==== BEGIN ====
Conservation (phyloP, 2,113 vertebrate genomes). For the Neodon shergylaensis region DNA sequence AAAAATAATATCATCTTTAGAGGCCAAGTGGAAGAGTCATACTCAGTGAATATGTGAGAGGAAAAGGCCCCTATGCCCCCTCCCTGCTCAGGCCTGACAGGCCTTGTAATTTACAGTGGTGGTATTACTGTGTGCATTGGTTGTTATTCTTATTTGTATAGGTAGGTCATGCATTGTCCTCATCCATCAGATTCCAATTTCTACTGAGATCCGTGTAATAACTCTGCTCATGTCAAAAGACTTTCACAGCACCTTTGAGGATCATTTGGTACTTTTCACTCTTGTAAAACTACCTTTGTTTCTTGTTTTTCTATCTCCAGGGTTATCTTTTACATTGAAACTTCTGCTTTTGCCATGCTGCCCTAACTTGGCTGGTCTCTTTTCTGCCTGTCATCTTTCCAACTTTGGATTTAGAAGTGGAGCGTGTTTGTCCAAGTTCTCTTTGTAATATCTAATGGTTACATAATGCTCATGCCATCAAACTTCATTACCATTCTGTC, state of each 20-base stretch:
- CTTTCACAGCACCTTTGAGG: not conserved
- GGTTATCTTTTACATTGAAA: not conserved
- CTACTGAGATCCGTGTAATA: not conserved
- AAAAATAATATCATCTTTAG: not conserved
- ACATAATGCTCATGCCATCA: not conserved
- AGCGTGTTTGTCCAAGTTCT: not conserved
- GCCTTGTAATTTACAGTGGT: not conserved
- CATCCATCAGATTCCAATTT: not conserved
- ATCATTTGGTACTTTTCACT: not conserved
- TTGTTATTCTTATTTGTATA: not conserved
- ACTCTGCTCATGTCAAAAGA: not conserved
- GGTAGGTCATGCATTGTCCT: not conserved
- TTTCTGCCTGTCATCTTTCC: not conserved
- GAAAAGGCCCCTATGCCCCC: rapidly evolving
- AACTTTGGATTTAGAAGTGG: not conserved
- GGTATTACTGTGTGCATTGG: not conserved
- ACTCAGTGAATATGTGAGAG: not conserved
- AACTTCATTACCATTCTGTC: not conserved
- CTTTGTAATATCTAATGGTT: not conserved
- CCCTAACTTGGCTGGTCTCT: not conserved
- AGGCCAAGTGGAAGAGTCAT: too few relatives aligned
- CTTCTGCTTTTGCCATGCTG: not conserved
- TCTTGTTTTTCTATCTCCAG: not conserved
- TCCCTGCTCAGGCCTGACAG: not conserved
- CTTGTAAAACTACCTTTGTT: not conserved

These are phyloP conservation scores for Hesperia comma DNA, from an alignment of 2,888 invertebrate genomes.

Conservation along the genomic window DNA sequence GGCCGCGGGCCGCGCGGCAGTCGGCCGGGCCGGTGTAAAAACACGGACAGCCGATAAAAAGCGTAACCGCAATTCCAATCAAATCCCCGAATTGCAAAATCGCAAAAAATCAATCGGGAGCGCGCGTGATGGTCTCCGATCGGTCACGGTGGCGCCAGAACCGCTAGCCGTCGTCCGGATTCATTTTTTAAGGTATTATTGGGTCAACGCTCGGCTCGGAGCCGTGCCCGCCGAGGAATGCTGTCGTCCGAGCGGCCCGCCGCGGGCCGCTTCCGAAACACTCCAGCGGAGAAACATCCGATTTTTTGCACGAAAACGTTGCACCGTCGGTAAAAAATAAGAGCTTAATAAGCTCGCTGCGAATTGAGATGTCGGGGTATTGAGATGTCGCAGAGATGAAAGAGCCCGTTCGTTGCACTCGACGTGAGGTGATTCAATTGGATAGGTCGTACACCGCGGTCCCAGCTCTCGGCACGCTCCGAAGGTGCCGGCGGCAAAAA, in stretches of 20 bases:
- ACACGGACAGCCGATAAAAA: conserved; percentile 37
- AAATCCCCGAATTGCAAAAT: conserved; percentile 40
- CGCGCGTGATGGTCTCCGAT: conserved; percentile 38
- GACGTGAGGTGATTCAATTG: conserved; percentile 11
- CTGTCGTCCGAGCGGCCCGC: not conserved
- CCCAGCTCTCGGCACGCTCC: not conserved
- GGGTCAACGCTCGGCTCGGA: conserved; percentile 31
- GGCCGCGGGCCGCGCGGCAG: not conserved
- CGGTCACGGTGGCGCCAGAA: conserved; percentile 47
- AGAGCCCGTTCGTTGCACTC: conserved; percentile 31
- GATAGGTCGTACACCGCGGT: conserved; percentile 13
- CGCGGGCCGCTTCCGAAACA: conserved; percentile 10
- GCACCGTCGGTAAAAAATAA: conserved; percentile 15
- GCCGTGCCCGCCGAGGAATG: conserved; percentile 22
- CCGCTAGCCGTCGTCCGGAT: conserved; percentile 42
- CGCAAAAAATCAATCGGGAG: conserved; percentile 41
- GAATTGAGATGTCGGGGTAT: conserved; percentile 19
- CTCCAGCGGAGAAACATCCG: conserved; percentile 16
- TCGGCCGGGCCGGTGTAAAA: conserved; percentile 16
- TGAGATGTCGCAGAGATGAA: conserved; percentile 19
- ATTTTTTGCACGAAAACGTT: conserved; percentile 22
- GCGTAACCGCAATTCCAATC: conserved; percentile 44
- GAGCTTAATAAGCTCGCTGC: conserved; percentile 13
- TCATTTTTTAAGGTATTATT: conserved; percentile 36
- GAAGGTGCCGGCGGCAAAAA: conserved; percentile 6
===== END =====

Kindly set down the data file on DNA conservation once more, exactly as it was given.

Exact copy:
Conservation (phyloP, 2,113 vertebrate genomes). For the Neodon shergylaensis region DNA sequence AAAAATAATATCATCTTTAGAGGCCAAGTGGAAGAGTCATACTCAGTGAATATGTGAGAGGAAAAGGCCCCTATGCCCCCTCCCTGCTCAGGCCTGACAGGCCTTGTAATTTACAGTGGTGGTATTACTGTGTGCATTGGTTGTTATTCTTATTTGTATAGGTAGGTCATGCATTGTCCTCATCCATCAGATTCCAATTTCTACTGAGATCCGTGTAATAACTCTGCTCATGTCAAAAGACTTTCACAGCACCTTTGAGGATCATTTGGTACTTTTCACTCTTGTAAAACTACCTTTGTTTCTTGTTTTTCTATCTCCAGGGTTATCTTTTACATTGAAACTTCTGCTTTTGCCATGCTGCCCTAACTTGGCTGGTCTCTTTTCTGCCTGTCATCTTTCCAACTTTGGATTTAGAAGTGGAGCGTGTTTGTCCAAGTTCTCTTTGTAATATCTAATGGTTACATAATGCTCATGCCATCAAACTTCATTACCATTCTGTC, state of each 20-base stretch:
- CTTTCACAGCACCTTTGAGG: not conserved
- GGTTATCTTTTACATTGAAA: not conserved
- CTACTGAGATCCGTGTAATA: not conserved
- AAAAATAATATCATCTTTAG: not conserved
- ACATAATGCTCATGCCATCA: not conserved
- AGCGTGTTTGTCCAAGTTCT: not conserved
- GCCTTGTAATTTACAGTGGT: not conserved
- CATCCATCAGATTCCAATTT: not conserved
- ATCATTTGGTACTTTTCACT: not conserved
- TTGTTATTCTTATTTGTATA: not conserved
- ACTCTGCTCATGTCAAAAGA: not conserved
- GGTAGGTCATGCATTGTCCT: not conserved
- TTTCTGCCTGTCATCTTTCC: not conserved
- GAAAAGGCCCCTATGCCCCC: rapidly evolving
- AACTTTGGATTTAGAAGTGG: not conserved
- GGTATTACTGTGTGCATTGG: not conserved
- ACTCAGTGAATATGTGAGAG: not conserved
- AACTTCATTACCATTCTGTC: not conserved
- CTTTGTAATATCTAATGGTT: not conserved
- CCCTAACTTGGCTGGTCTCT: not conserved
- AGGCCAAGTGGAAGAGTCAT: too few relatives aligned
- CTTCTGCTTTTGCCATGCTG: not conserved
- TCTTGTTTTTCTATCTCCAG: not conserved
- TCCCTGCTCAGGCCTGACAG: not conserved
- CTTGTAAAACTACCTTTGTT: not conserved

These are phyloP conservation scores for Hesperia comma DNA, from an alignment of 2,888 invertebrate genomes.

Conservation along the genomic window DNA sequence GGCCGCGGGCCGCGCGGCAGTCGGCCGGGCCGGTGTAAAAACACGGACAGCCGATAAAAAGCGTAACCGCAATTCCAATCAAATCCCCGAATTGCAAAATCGCAAAAAATCAATCGGGAGCGCGCGTGATGGTCTCCGATCGGTCACGGTGGCGCCAGAACCGCTAGCCGTCGTCCGGATTCATTTTTTAAGGTATTATTGGGTCAACGCTCGGCTCGGAGCCGTGCCCGCCGAGGAATGCTGTCGTCCGAGCGGCCCGCCGCGGGCCGCTTCCGAAACACTCCAGCGGAGAAACATCCGATTTTTTGCACGAAAACGTTGCACCGTCGGTAAAAAATAAGAGCTTAATAAGCTCGCTGCGAATTGAGATGTCGGGGTATTGAGATGTCGCAGAGATGAAAGAGCCCGTTCGTTGCACTCGACGTGAGGTGATTCAATTGGATAGGTCGTACACCGCGGTCCCAGCTCTCGGCACGCTCCGAAGGTGCCGGCGGCAAAAA, in stretches of 20 bases:
- ACACGGACAGCCGATAAAAA: conserved; percentile 37
- AAATCCCCGAATTGCAAAAT: conserved; percentile 40
- CGCGCGTGATGGTCTCCGAT: conserved; percentile 38
- GACGTGAGGTGATTCAATTG: conserved; percentile 11
- CTGTCGTCCGAGCGGCCCGC: not conserved
- CCCAGCTCTCGGCACGCTCC: not conserved
- GGGTCAACGCTCGGCTCGGA: conserved; percentile 31
- GGCCGCGGGCCGCGCGGCAG: not conserved
- CGGTCACGGTGGCGCCAGAA: conserved; percentile 47
- AGAGCCCGTTCGTTGCACTC: conserved; percentile 31
- GATAGGTCGTACACCGCGGT: conserved; percentile 13
- CGCGGGCCGCTTCCGAAACA: conserved; percentile 10
- GCACCGTCGGTAAAAAATAA: conserved; percentile 15
- GCCGTGCCCGCCGAGGAATG: conserved; percentile 22
- CCGCTAGCCGTCGTCCGGAT: conserved; percentile 42
- CGCAAAAAATCAATCGGGAG: conserved; percentile 41
- GAATTGAGATGTCGGGGTAT: conserved; percentile 19
- CTCCAGCGGAGAAACATCCG: conserved; percentile 16
- TCGGCCGGGCCGGTGTAAAA: conserved; percentile 16
- TGAGATGTCGCAGAGATGAA: conserved; percentile 19
- ATTTTTTGCACGAAAACGTT: conserved; percentile 22
- GCGTAACCGCAATTCCAATC: conserved; percentile 44
- GAGCTTAATAAGCTCGCTGC: conserved; percentile 13
- TCATTTTTTAAGGTATTATT: conserved; percentile 36
- GAAGGTGCCGGCGGCAAAAA: conserved; percentile 6